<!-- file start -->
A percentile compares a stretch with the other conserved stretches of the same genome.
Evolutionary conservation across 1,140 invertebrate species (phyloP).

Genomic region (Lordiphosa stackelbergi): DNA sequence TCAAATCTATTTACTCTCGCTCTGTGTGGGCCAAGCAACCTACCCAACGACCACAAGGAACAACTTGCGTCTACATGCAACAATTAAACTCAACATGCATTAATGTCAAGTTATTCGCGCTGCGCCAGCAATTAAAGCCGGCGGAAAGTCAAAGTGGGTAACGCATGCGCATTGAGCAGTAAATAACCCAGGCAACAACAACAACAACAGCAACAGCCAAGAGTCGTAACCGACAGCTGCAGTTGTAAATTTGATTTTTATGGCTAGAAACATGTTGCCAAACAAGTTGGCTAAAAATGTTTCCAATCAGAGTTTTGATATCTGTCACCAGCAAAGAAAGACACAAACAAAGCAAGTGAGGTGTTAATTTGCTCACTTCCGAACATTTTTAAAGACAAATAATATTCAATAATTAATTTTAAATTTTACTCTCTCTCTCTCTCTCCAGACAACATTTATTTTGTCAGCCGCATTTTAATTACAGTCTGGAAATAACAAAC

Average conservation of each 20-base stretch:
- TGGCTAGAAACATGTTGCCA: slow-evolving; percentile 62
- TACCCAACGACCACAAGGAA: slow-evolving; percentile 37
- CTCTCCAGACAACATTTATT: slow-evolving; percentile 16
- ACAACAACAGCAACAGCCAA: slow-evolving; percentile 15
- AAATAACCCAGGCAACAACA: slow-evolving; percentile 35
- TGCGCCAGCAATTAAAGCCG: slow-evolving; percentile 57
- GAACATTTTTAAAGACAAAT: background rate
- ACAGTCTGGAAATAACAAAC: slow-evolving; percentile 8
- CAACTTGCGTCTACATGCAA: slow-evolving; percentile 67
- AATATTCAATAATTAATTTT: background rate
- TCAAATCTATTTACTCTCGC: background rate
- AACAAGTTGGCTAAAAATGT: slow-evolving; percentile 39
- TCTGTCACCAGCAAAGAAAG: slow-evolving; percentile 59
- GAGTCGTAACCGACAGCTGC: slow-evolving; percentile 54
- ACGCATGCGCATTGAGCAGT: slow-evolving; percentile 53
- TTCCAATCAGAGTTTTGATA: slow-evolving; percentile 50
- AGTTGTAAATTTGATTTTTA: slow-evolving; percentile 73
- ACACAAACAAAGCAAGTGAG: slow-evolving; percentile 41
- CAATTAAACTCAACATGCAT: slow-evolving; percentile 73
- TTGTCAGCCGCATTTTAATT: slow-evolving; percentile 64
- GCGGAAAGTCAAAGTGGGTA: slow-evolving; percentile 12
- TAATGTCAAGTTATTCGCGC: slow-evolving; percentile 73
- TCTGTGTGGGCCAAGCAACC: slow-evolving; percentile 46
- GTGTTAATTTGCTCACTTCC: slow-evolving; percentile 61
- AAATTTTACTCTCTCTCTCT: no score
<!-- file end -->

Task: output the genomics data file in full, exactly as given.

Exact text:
A percentile compares a stretch with the other conserved stretches of the same genome.
Evolutionary conservation across 1,140 invertebrate species (phyloP).

Genomic region (Lordiphosa stackelbergi): DNA sequence TCAAATCTATTTACTCTCGCTCTGTGTGGGCCAAGCAACCTACCCAACGACCACAAGGAACAACTTGCGTCTACATGCAACAATTAAACTCAACATGCATTAATGTCAAGTTATTCGCGCTGCGCCAGCAATTAAAGCCGGCGGAAAGTCAAAGTGGGTAACGCATGCGCATTGAGCAGTAAATAACCCAGGCAACAACAACAACAACAGCAACAGCCAAGAGTCGTAACCGACAGCTGCAGTTGTAAATTTGATTTTTATGGCTAGAAACATGTTGCCAAACAAGTTGGCTAAAAATGTTTCCAATCAGAGTTTTGATATCTGTCACCAGCAAAGAAAGACACAAACAAAGCAAGTGAGGTGTTAATTTGCTCACTTCCGAACATTTTTAAAGACAAATAATATTCAATAATTAATTTTAAATTTTACTCTCTCTCTCTCTCTCCAGACAACATTTATTTTGTCAGCCGCATTTTAATTACAGTCTGGAAATAACAAAC

Average conservation of each 20-base stretch:
- TGGCTAGAAACATGTTGCCA: slow-evolving; percentile 62
- TACCCAACGACCACAAGGAA: slow-evolving; percentile 37
- CTCTCCAGACAACATTTATT: slow-evolving; percentile 16
- ACAACAACAGCAACAGCCAA: slow-evolving; percentile 15
- AAATAACCCAGGCAACAACA: slow-evolving; percentile 35
- TGCGCCAGCAATTAAAGCCG: slow-evolving; percentile 57
- GAACATTTTTAAAGACAAAT: background rate
- ACAGTCTGGAAATAACAAAC: slow-evolving; percentile 8
- CAACTTGCGTCTACATGCAA: slow-evolving; percentile 67
- AATATTCAATAATTAATTTT: background rate
- TCAAATCTATTTACTCTCGC: background rate
- AACAAGTTGGCTAAAAATGT: slow-evolving; percentile 39
- TCTGTCACCAGCAAAGAAAG: slow-evolving; percentile 59
- GAGTCGTAACCGACAGCTGC: slow-evolving; percentile 54
- ACGCATGCGCATTGAGCAGT: slow-evolving; percentile 53
- TTCCAATCAGAGTTTTGATA: slow-evolving; percentile 50
- AGTTGTAAATTTGATTTTTA: slow-evolving; percentile 73
- ACACAAACAAAGCAAGTGAG: slow-evolving; percentile 41
- CAATTAAACTCAACATGCAT: slow-evolving; percentile 73
- TTGTCAGCCGCATTTTAATT: slow-evolving; percentile 64
- GCGGAAAGTCAAAGTGGGTA: slow-evolving; percentile 12
- TAATGTCAAGTTATTCGCGC: slow-evolving; percentile 73
- TCTGTGTGGGCCAAGCAACC: slow-evolving; percentile 46
- GTGTTAATTTGCTCACTTCC: slow-evolving; percentile 61
- AAATTTTACTCTCTCTCTCT: no score